Ted’s Travels Ruta 7 ·

Ted’s Travels Ruta 7

A long time ago I flew into Balmaceda airport and travelled overland to Coyhaique, in Chile. I wanted to see the San Rafael Glacier, for which we caught a small boat as the only way to view the glacier it’s from the water. This glacier runs down from the Northern Patagonia Ice Field. We sailed along fjords, stopped at small villages like Quitralico, and had the spectacular Andes as a back drop.

Today for the adventure-seekers we can plan self-drive overland adventures that start from either Puerto Montt or Blamaceda and drive all the way to Punta Arenas, crossing in and out of Argentina traversing Patagonia. For clients that want to do a short version, we recommend a minimum stay 5 or 6 nights itinerary, and fly to Balmaceda, where they will pick up a 4×4 vehicle and drive down to see the Marble caves located 400kms away, plus see rivers, fiords, mountains, lakes, National Parks, staying in great lodges and estancias along the way.

One of our staff members has just done this trip, Ana was there last week and today she shares her report with us on the Carretera Austral, or also known as Ruta 7.

People kept telling me about the amazing place that is Patagonia, and well, it’s definitely true! The middle part of Carretera Austral is the Aysen Region, named after Fitz-Roy’s detailed maps signalling the end of the Ice field, lost in translation with Spanish, Ice Field became Aysen (ice end).

After flying into Balmaceda airport we drove to Cerro Castillo. Rumour has it that it is an up-and-coming National Park that will compete with Torres del Paine in the following years. There the route turns into gravel roads that only 4×4 cars are eligible to master.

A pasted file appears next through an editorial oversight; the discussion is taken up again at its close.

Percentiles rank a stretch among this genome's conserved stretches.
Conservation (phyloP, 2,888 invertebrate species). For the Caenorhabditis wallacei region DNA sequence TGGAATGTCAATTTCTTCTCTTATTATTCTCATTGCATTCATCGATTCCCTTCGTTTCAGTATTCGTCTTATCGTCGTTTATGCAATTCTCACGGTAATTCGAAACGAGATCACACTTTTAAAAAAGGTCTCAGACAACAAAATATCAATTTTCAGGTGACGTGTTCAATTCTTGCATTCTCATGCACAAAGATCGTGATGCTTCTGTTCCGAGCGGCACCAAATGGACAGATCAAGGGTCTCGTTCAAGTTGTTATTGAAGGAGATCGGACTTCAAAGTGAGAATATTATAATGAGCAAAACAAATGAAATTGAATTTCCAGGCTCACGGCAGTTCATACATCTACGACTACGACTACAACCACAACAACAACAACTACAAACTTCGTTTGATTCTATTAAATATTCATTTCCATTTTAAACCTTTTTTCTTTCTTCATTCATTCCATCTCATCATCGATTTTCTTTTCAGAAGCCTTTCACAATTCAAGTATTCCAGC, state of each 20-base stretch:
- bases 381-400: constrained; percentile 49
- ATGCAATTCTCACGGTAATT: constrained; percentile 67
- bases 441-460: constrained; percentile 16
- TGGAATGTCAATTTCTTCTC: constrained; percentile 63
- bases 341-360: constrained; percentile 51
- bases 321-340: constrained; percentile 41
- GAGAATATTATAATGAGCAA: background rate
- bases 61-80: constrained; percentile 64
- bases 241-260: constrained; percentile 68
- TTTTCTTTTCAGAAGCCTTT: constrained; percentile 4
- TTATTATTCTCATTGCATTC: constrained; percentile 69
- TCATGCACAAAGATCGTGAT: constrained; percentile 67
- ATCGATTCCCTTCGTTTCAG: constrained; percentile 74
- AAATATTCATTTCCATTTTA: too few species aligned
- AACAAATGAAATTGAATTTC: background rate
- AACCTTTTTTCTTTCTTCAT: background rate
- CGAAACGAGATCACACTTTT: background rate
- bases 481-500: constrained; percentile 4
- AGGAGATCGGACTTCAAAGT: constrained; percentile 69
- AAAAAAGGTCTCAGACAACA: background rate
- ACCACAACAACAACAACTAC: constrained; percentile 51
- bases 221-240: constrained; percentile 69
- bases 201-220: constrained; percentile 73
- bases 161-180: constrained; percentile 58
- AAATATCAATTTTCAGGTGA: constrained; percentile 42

Along the road there are plenty of viewpoints to marvel at the scenery. Cerro Castillo is Huemul area, the Chilean iconic deer that represents the country. From Cerro Castillo the landscape changes from one minute to the next. We passed many dead tree forests that have perished with the fierce winters and melt water high flowing rivers in the summer. We had to stop every few minutes as I couldn’t stay inside the car while watching the immensity and beauty of the Patagonian wilderness.

I will have to rob Ted’s column next week as I won’t be able to share all my enjoyment in this area today, so stay tuned!

About Ted

Ted Dziadkiewicz is Director and Founder of Contours Travel, Australia’s longest running tour operator to Latin America. He has been more than 100 times to Latin America over the past 40 years and visited over 20 countries. If you want to know more visit www.contourstravel.com.au

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